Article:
From a field in front of the abbey I climbed onto the Heugh, a lump of whinstone protecting the harbour. To the south two stone obelisks on Guile Point marked where a colony of seals blubbered about, much as they had done while I crossed the Pilgrims Path. The weather was cloudy at first with a promise of some clear blue skies later. As the North Sea coastline stretched to the Farne Isles beyond Bamburgh Castle, I walked past the harbour to Lindisfarne Castle, built of stone from the priory as a defensive stronghold during the Scottish wars. After much neglect it was bought in 1901 by the founder of Country Life magazine who commissioned Edward Lutyens to restore it as a holiday home, mercifully preserving the outer appearance. In 1944 the National Trust opened it to the public. I made for a raised embankment, once an old lime kiln wagonway, and at Castle Point turned north then rounded the top where I headed west alongside large dunes edging a remote part of the island. Back on the road I came to Chare Ends where the causeway met the Pilgrim’s Path. I saw little point in walking this a second time and began the 3 mile trudge on a well surfaced causeway road to the mainland instead. It was a mite tedious with constant drops off the tarmac to avoid the traffic, some of it going a bit too fast for my liking. Considering this was the Lindisfarne National Nature Reserve alongside an important wetland area with birds flying across, it was highly irresponsible. Just my opinion!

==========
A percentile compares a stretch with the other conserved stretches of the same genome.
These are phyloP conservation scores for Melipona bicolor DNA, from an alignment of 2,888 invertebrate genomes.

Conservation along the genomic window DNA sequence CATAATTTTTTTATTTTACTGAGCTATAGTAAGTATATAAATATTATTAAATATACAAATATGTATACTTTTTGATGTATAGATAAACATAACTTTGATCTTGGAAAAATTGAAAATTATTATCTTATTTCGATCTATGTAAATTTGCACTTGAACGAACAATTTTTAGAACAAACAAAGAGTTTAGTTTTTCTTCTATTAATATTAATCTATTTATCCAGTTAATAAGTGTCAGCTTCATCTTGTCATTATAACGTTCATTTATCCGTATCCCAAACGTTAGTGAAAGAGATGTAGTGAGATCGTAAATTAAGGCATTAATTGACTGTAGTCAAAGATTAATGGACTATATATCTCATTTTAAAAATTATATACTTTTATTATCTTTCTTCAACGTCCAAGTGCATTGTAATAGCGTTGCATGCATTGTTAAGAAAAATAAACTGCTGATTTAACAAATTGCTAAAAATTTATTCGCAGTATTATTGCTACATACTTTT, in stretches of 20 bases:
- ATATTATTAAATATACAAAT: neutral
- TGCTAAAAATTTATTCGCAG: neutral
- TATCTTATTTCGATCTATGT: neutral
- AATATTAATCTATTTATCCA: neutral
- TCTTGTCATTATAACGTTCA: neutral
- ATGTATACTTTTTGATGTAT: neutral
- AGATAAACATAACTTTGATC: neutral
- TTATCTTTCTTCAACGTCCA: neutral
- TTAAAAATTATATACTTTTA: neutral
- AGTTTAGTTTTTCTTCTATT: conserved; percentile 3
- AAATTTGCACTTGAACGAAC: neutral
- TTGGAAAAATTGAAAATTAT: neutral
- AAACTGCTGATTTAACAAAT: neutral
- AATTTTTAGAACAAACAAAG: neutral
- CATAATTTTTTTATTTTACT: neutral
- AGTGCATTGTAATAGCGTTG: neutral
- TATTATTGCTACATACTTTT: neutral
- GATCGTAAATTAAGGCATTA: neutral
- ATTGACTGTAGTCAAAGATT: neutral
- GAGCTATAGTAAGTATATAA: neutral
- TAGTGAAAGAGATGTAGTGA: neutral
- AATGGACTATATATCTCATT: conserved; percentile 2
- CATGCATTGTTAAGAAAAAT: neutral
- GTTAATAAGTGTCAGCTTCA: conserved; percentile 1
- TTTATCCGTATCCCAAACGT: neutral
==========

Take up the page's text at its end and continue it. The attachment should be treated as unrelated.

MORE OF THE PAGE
I stopped occasionally, first to look at the walkers south of me on the Pilgrim’s Path, then to listen to the eerie growl of the sea unseen from behind the dunes. This constant rumbling was quite unnerving, like the sound of distant gunfire. Once over South Low Bridge I was back on the mainland with a car park just ahead by a line of anti-tank blocks. From there I began the coastal walk at twenty minutes after midday. Rounding Beal Point I crossed sluice gates to a grassy path alongside Goswick Sands against the background sound of the sea. It was all an intoxicating mix to the senses along with the salty air and warm blue sky. Beyond the white buildings of Beachcomber House I passed a brief line of properties that made up Goswick, a strange sort of setup. Roughly 1½ miles inland from there was the birthplace of the notorious conifer tree Leylandi. It was first cultivated back in the 19th century at Haggerston Castle, now a holiday park but onetime home of Christopher John Leland.